Statement of Standards and Practices Concerning the Promotion, Tenure, and Retention of Studio Art Faculty
Adopted at the annual membership meeting, Durham, NC, October 23, 1993, and amended at the annual meeting in Jacksonville, FL., October 2004.
The Southeastern College Art Conference adopts the following “Statement of Standards and Practices Concerning the Promotion, Tenure, and Retention of Studio Art Faculty.” The Conference urges all institutions of higher learning to endorse and conform to these standards and practices.
Statement Acknowledging the Mission of Institutions of Higher Learning
Given the diversity of institutional missions, the Southeastern College Art Conference, SECAC, encourages all colleges and universities to articulate policies and procedures regarding retention, promotion, and tenure.
The Role of the Artist Educator to Higher Learning
Art is a body of knowledge that contributes to the richness of our culture. The artist educator, like educators in other disciplines, is committed to teaching (visual literacy), scholarship/research (creative production and exhibition/presentation), and service to communities (academic/artistic). Specifically, teaching visual literacy prepares students for making responsible and sensitive contributions to society and making art with the skills, knowledge, and values necessary for the constant process of cultural renewal.
Hiring Standards and Practices
Artist educators hired to teach studio art classes should be qualified by earned degrees and/or commensurate professional experience.
The appropriate degree is the Master of Fine Arts, which is acknowledged as the highest professional degree in studio art. It is also recognized that some artist educators will hold other degrees or no degree at all. In those instances where a candidate for a studio art teaching position does not hold the Master of Fine Arts degree, the appropriate measure is the individual's professional experience, expertise in the discipline for which he/she is hired to teach, and his/her accomplishments as an artist.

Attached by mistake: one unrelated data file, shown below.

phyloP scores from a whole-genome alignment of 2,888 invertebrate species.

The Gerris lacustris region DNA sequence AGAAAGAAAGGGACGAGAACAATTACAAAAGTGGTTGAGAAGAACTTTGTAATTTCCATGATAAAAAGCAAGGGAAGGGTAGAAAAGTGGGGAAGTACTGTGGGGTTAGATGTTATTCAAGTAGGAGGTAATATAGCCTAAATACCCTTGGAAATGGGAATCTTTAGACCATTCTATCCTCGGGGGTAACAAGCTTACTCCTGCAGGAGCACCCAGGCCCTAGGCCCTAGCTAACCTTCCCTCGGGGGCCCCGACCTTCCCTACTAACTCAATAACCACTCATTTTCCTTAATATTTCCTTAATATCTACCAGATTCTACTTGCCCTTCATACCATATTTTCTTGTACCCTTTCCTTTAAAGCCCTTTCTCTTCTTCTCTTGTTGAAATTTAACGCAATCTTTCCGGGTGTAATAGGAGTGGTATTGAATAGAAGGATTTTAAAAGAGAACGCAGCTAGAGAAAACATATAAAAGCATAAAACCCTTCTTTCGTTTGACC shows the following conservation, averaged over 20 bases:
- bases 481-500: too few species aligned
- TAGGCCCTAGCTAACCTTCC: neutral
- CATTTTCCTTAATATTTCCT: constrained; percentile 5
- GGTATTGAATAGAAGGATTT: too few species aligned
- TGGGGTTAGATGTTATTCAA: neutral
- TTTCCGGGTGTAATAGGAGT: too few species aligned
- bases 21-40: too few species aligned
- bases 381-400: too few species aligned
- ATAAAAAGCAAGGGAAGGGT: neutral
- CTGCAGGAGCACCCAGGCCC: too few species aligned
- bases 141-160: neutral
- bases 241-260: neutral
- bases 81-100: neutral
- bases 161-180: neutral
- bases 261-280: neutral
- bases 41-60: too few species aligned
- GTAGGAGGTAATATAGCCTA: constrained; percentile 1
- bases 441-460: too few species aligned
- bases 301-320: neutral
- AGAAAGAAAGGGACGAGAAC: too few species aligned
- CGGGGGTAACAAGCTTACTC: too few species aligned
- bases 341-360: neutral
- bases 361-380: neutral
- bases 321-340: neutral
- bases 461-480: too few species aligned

In as much as the Master of Fine Arts is the highest professional degree in the field and thus, equivalent to the Ph.D., faculty hired to teach studio art should be afforded the same opportunities for rank, tenure, tenure-track salary, and professional development as their colleagues hired with doctorates.
Institutions seeking to hire studio art faculty shall follow prescribed professional practices in all searches. This includes (but is not limited to) a forthright position description and adherence to standards and expectations articulated in this and similar documents from agencies such as the College Art Association and the National Association of Schools of Art and Design.
Beyond the position description, a candidate may request and should be given detailed information regarding responsibilities and departmental policies relevant to tenure and promotion. Specifically, this information should include:
The Professional Environment
Class size, course loads, classroom supervision, and support duties should contribute to sound teaching practices and safe learning/working environments. We endorse C.A.A.'s recommendation for class size and studio courses taught by teaching graduate students.
CAA encourages institutions to place limits of 15 or less on classes where safety and the use of specialized equipment are major factors. Generally, to ensure quality instruction in visual arts courses, 20 students or less is appropriate. Class size of 25 or more is inappropriate for effective visual arts teaching.